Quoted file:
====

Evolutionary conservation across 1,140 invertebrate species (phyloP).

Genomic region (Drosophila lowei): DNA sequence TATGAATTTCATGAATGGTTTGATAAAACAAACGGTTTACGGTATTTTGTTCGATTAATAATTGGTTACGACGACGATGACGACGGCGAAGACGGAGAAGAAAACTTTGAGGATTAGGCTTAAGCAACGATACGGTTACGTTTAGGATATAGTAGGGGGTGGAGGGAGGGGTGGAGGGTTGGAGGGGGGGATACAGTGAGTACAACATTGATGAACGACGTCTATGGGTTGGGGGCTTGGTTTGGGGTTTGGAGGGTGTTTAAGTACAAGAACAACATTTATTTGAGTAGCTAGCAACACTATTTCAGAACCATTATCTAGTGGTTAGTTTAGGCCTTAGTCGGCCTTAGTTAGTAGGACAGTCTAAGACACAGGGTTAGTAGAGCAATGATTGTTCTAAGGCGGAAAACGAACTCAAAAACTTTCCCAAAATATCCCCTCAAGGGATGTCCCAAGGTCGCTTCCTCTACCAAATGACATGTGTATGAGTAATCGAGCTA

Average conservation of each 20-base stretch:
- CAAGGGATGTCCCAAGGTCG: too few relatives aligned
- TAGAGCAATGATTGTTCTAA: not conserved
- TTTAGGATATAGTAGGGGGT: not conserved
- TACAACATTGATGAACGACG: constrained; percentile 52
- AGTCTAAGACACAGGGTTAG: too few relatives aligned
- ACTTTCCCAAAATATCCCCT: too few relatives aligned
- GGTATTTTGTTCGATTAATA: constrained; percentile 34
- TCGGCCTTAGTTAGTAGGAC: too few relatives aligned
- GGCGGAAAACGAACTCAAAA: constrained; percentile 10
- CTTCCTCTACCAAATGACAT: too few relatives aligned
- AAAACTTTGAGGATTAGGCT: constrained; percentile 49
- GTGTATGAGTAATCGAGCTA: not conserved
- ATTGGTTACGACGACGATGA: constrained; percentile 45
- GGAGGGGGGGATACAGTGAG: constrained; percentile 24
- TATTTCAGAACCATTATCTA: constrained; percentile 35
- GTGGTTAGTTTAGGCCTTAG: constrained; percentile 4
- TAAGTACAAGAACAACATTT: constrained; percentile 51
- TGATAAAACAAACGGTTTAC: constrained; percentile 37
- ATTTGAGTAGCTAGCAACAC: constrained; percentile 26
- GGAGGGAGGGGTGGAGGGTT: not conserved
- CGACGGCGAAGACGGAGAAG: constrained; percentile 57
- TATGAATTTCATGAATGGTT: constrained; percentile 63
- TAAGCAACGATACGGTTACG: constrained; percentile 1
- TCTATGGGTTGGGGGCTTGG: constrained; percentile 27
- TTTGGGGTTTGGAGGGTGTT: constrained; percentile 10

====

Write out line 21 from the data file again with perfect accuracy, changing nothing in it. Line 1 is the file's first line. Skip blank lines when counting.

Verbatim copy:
- TGATAAAACAAACGGTTTAC: constrained; percentile 37